So it's not good enough for Romney simply to go silent on social issues. Although a greater focus on the economy will surely help him, the polls suggest that he also needs some compelling alternative policies to the president on bread and butter issues. Demanding the repeal of Obamacare might appeal to many conservatives, but it's hardly a positive agenda. And if the Supreme Court strips the individual mandate out of the bill, then it will be a dead issue by November anyway. The president will look like a man who tried to reform the health care mess and was undermined by the judicial establishment.

Politically, Romney will look a season out of step and, in the eyes of many swing voters, a little bit heartless. Of course, that's ironic considering that he was behind "Romneycare" -- the Massachusetts health care program that some insist was the model for Obamacare. Romney may end up regretting his flip-flop away from it.

Between now and November, Romney needs to explore his feminine side. If Republicans are from Mars and Democrats are from Venus, he needs to court a few of those Venusians with a subtle shift in tone and agenda -- a gender realignment, if you will. That doesn't mean we need to see an entirely new Mitt Romney. But it wouldn't hurt to see some more of the old one -- the Mitt who was "empathetic" enough to win Massachusetts in 2003.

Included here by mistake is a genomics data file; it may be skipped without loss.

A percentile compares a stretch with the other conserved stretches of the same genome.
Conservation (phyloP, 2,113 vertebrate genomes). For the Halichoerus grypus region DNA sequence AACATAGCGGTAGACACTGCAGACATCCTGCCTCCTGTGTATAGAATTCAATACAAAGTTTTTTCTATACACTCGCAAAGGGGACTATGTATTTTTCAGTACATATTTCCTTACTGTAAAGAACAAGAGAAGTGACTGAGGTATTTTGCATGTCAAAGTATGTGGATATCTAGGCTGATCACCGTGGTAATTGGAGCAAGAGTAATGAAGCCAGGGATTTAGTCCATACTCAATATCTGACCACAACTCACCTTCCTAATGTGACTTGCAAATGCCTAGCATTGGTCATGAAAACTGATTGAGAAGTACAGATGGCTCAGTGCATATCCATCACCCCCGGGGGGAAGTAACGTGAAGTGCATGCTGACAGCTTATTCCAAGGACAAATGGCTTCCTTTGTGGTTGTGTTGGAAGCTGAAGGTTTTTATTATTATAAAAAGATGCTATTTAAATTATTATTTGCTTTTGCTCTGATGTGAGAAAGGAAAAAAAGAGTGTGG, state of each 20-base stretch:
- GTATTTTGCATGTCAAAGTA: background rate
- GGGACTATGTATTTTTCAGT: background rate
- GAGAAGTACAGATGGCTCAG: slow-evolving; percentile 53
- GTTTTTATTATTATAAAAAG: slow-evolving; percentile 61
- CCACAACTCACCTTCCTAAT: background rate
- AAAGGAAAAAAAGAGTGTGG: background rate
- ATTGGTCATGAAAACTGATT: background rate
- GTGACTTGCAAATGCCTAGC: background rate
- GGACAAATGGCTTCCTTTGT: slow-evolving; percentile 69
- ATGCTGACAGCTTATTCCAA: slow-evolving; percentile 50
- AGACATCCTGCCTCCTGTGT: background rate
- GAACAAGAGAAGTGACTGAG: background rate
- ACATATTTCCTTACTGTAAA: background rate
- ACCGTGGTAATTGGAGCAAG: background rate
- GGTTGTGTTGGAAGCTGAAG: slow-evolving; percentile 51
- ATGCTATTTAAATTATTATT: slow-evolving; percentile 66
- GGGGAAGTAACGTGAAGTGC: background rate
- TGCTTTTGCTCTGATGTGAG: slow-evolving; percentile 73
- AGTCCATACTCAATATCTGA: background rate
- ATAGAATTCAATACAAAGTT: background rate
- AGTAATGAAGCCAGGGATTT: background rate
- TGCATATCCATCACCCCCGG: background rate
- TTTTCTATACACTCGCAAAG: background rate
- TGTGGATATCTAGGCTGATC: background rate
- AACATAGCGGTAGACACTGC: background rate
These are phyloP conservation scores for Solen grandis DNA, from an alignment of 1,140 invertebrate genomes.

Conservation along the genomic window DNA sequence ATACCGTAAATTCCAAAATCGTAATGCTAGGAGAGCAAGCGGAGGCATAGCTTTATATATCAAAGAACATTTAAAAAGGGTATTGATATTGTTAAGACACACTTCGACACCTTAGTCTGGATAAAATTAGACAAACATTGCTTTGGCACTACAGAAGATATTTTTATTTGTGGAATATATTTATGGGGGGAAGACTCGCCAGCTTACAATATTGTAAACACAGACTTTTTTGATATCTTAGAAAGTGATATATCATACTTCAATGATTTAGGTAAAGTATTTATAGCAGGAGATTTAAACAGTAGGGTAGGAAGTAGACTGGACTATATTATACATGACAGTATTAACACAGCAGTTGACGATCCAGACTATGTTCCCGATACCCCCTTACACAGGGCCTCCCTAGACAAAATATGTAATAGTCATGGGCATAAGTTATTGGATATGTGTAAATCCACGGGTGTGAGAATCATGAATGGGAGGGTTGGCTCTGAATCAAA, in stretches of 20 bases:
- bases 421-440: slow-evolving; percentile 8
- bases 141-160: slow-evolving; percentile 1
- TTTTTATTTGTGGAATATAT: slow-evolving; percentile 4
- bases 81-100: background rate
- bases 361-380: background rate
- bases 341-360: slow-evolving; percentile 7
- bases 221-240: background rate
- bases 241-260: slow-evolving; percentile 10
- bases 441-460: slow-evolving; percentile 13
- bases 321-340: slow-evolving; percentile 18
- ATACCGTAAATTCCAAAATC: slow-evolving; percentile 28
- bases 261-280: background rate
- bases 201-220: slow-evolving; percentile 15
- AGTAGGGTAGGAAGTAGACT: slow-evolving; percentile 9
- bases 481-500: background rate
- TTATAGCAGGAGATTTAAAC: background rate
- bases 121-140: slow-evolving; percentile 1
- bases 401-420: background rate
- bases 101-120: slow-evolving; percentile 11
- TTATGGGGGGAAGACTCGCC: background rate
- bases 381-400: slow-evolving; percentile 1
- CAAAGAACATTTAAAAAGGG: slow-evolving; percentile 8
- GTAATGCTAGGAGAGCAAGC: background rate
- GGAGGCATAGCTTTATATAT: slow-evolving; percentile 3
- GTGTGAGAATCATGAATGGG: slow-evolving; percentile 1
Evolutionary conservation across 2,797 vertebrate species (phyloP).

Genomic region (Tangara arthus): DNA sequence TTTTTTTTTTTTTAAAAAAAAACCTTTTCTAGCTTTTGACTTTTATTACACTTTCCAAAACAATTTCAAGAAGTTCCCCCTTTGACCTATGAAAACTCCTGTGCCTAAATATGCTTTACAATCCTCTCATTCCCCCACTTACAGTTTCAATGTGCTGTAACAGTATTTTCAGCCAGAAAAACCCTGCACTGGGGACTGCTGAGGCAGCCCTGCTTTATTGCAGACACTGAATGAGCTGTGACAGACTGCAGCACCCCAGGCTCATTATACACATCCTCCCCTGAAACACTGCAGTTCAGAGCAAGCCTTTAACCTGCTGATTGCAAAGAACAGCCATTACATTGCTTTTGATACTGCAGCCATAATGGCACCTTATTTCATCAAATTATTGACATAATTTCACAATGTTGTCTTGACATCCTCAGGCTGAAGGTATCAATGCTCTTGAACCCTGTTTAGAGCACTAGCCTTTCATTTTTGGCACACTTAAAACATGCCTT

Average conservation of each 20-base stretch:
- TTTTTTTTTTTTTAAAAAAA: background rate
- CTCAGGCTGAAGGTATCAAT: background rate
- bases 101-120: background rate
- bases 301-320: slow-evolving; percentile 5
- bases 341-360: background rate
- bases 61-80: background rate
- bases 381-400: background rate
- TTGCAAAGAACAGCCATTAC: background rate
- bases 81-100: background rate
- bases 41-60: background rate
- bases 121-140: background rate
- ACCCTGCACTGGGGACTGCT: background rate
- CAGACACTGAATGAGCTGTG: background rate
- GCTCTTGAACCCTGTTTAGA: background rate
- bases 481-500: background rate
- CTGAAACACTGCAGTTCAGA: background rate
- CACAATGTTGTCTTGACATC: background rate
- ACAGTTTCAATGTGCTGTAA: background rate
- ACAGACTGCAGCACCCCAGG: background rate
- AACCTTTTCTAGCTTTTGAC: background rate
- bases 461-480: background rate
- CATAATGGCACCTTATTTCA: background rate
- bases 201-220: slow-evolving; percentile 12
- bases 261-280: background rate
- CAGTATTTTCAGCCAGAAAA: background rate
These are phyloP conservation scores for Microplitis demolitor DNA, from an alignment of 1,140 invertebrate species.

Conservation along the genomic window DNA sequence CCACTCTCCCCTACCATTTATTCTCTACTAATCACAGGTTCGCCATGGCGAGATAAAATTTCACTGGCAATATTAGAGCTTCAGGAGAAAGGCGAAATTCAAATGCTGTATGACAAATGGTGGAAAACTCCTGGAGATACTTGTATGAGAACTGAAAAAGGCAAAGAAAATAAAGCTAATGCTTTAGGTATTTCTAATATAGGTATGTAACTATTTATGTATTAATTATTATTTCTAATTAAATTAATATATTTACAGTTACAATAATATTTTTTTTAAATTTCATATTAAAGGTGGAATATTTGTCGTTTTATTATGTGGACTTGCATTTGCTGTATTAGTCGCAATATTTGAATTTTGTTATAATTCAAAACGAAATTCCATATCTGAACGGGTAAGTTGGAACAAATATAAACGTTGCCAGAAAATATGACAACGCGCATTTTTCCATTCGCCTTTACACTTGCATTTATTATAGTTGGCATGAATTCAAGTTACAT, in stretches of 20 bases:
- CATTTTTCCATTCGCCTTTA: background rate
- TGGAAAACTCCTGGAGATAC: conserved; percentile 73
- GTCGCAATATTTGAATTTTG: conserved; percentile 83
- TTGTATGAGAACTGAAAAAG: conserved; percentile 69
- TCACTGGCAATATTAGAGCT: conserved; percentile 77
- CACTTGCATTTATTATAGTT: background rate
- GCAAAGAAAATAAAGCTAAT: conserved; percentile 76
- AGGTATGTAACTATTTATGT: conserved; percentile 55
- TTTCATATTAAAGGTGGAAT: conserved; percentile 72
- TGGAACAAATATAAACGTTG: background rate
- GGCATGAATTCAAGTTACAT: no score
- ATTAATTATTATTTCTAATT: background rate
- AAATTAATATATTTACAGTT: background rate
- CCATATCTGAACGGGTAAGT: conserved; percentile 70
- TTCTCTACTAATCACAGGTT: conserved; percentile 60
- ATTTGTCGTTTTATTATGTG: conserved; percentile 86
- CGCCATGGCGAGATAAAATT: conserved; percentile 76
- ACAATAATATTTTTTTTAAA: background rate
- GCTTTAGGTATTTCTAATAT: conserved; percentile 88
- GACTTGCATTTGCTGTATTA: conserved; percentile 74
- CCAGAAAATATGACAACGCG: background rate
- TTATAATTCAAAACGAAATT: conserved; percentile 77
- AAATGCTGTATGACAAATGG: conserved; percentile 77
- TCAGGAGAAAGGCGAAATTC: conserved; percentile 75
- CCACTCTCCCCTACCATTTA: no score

Follow us on Twitter: @CNNOpinion

Join us at Facebook/CNNOpinion

The opinions expressed in this commentary are solely those of Timothy Stanley.

ADVERTISEMENT
Part of complete coverage on
updated 8:21 AM EDT, Mon September 1, 2014
Carlos Moreno says atheists, a sizable fraction of Americans, deserve representation in Congress.
updated 12:25 PM EDT, Sun August 31, 2014
Julian Zelizer says Democrats and unions have a long history of mutual support that's on the decline. But in a time of income inequality they need each other more than ever
updated 12:23 AM EDT, Sun August 31, 2014
William McRaven
Peter Bergen says Admiral William McRaven leaves the military with a legacy of strategic thinking about special operations